James Bond Has ‘No Time To Die’ With His Latest Omega Seamaster Diver 300M Co-Axial Master Chronometer 007 Edition
by Martin Green
“The name is Bond, James Bond.”
Those six words were not only my introduction to one of the greatest fictional heroes but also to the world of watches. While I had already developed a lingering interest in watches in my teens, it was the Omega Seamaster Professional on the wrist of Pierce Brosnan as James Bond in Goldeneye that made me want to have the same watch.
While it wasn’t easy to get an Omega Seamaster Professional as I was still in school, a paper route and working on weekends and during vacations allowed me to prevail – with this year marking the twenty-second that it is proudly on my wrist, though these days on rotation with a few other timepieces.
While the literary Bond always remained faithful to Rolex, the cinematic Bond has varied between brands. He occasionally flirted with Seiko and Breitling alongside numerous “Bond girls” – and Moneypenny, of course – but Rolex and Omega have stayed attached to him the longest.
I don’t favor one over the other as both brands fit very naturally into his world. They are rugged though luxurious and sophisticated, yet also just another instrument in Her Majesty’s toolbox to get the job done by any means necessary.
For the 25th installment of the James Bond franchise No Time to Die, 007 became a victim of an enemy too big to fight: the COVID-19 pandemic pushed back the movie’s release several times, but now we remain in high hopes that it will finally have its premiere at the Royal Albert Hall in London on September 28, 2021.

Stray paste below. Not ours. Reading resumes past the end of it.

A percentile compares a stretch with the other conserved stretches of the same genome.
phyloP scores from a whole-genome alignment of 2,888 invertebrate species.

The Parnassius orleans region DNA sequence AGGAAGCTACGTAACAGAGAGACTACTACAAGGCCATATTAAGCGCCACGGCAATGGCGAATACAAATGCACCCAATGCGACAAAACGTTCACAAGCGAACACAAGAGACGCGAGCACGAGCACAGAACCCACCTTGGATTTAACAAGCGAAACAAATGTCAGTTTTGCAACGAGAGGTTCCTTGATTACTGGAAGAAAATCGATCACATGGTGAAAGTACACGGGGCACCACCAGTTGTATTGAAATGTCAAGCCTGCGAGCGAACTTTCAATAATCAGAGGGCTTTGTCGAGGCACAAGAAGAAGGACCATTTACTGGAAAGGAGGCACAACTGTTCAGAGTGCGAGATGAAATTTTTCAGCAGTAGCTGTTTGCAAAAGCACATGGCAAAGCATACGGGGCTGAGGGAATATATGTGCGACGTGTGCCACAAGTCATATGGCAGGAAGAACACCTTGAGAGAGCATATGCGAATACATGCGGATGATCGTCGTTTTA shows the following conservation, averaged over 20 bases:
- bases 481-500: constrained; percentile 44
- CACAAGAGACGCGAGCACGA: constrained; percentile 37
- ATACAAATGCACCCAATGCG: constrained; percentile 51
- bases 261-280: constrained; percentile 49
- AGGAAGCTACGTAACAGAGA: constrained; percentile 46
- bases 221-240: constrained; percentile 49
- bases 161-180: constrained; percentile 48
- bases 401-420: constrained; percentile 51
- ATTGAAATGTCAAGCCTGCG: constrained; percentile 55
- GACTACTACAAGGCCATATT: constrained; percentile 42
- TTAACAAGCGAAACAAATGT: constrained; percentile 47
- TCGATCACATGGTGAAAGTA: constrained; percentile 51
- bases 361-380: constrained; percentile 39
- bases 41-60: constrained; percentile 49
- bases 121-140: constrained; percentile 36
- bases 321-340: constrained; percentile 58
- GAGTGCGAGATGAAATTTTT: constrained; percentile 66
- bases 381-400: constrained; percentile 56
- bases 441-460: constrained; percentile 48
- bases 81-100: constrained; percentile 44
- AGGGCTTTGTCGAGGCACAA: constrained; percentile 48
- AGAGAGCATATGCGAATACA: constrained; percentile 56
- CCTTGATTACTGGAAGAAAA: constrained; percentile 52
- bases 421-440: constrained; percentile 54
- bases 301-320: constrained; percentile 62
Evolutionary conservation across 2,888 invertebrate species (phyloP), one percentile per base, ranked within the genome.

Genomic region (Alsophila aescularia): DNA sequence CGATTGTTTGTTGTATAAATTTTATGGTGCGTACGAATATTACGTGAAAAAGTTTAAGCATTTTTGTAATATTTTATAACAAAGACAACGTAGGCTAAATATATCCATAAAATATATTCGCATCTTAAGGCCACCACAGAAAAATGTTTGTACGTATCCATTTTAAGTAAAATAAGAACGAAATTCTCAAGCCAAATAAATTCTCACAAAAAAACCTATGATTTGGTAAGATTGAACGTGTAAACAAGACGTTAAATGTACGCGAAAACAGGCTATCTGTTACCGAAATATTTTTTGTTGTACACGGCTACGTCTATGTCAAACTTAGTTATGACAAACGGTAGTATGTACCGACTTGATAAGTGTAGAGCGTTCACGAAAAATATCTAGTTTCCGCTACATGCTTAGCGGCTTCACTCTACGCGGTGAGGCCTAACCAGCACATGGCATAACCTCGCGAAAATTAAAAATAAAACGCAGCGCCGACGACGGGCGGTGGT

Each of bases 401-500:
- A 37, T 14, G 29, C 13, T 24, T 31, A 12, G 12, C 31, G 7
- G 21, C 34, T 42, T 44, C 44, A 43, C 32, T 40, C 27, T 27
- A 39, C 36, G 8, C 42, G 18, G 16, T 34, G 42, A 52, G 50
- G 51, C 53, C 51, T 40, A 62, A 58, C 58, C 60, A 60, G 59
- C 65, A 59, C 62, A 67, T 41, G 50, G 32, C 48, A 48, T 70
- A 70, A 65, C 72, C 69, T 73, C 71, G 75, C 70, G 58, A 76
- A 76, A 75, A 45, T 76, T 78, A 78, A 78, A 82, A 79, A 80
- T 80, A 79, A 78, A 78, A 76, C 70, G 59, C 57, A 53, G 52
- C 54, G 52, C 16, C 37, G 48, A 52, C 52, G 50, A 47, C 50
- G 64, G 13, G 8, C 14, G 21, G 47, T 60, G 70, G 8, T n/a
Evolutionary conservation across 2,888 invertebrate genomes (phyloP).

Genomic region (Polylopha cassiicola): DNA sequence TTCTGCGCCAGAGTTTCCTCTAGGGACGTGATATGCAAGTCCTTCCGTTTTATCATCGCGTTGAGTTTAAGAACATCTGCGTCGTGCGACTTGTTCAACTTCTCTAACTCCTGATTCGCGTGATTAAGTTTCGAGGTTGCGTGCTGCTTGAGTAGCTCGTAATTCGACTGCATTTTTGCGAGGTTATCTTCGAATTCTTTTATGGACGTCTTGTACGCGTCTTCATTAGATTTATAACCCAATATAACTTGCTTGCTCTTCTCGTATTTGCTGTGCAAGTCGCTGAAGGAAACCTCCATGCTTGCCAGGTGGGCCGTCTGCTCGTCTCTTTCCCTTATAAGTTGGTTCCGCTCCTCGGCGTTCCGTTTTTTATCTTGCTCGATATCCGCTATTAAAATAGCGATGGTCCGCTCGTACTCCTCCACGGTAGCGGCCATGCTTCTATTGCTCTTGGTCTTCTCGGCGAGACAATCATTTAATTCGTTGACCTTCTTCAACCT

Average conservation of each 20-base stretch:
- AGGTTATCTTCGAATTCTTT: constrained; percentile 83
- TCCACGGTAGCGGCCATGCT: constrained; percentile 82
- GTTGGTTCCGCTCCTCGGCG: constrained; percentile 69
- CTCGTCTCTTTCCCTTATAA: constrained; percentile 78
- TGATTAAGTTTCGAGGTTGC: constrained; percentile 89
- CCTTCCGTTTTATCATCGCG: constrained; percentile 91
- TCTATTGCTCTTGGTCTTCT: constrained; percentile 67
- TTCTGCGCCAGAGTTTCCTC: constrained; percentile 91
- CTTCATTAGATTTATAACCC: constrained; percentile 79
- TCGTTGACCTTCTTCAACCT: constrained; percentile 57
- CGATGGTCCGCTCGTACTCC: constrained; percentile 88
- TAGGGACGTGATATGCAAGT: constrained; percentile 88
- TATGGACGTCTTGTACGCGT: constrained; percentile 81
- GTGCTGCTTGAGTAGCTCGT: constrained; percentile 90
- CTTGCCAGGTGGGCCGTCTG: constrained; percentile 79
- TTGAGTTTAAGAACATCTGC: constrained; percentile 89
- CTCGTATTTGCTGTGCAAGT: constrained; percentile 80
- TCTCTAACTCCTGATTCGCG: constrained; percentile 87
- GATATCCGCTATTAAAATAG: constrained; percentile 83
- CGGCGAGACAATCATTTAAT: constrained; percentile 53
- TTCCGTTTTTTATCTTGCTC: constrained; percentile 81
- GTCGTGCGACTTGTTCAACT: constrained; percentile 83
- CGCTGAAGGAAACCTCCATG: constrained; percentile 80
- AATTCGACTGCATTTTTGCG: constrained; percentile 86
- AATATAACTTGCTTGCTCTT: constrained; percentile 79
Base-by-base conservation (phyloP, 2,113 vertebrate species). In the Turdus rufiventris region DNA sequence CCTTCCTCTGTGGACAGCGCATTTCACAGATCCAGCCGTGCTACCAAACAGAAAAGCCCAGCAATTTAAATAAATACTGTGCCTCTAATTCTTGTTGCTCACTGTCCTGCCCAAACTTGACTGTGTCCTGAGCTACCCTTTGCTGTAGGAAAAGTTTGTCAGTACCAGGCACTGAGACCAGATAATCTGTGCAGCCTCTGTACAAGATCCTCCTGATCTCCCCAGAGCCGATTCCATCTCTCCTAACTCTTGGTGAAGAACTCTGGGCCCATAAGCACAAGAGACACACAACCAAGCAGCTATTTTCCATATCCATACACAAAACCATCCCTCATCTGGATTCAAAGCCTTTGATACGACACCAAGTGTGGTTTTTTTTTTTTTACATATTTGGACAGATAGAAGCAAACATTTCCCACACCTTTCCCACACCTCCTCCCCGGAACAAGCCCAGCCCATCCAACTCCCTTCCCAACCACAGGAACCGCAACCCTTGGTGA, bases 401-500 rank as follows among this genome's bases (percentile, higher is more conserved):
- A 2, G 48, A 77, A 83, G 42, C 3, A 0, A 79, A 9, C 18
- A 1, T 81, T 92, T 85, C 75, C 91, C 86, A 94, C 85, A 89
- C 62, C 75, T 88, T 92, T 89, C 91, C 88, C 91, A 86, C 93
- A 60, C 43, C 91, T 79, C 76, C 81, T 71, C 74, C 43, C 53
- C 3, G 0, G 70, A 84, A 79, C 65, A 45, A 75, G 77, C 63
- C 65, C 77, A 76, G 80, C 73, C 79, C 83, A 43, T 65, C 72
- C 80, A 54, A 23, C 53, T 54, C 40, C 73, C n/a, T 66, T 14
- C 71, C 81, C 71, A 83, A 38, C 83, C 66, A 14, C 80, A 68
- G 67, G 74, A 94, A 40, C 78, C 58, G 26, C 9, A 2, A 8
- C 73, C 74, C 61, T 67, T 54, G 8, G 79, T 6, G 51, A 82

This film marks Daniel Craig’s final appearance as the world’s most famous secret agent; he will retire from the role after this. This makes No Time to Die an important film as it brings together and concludes all the continuing storylines intertwined from the Craig era, a first in the franchise.
Seamaster, Omega Seamaster
A new adventure demands a new watch, and in the case of 007 that is still an Omega Seamaster. While in the past, Bond was simply more or less equipped with something from the regular collection, he is now treated to a watch designed especially for him.
Both Craig and people closely connected to the franchise worked with Omega on the watch’s design, tapping into Bond’s military side; he holds the rank of commander in the British Royal Navy.
The franchise did an outstanding job appropriating that segment of his (fictional) life as well as what Craig brings to the role, helping him to portray a version of Bond that is even rawer than Timothy Dalton’s representation.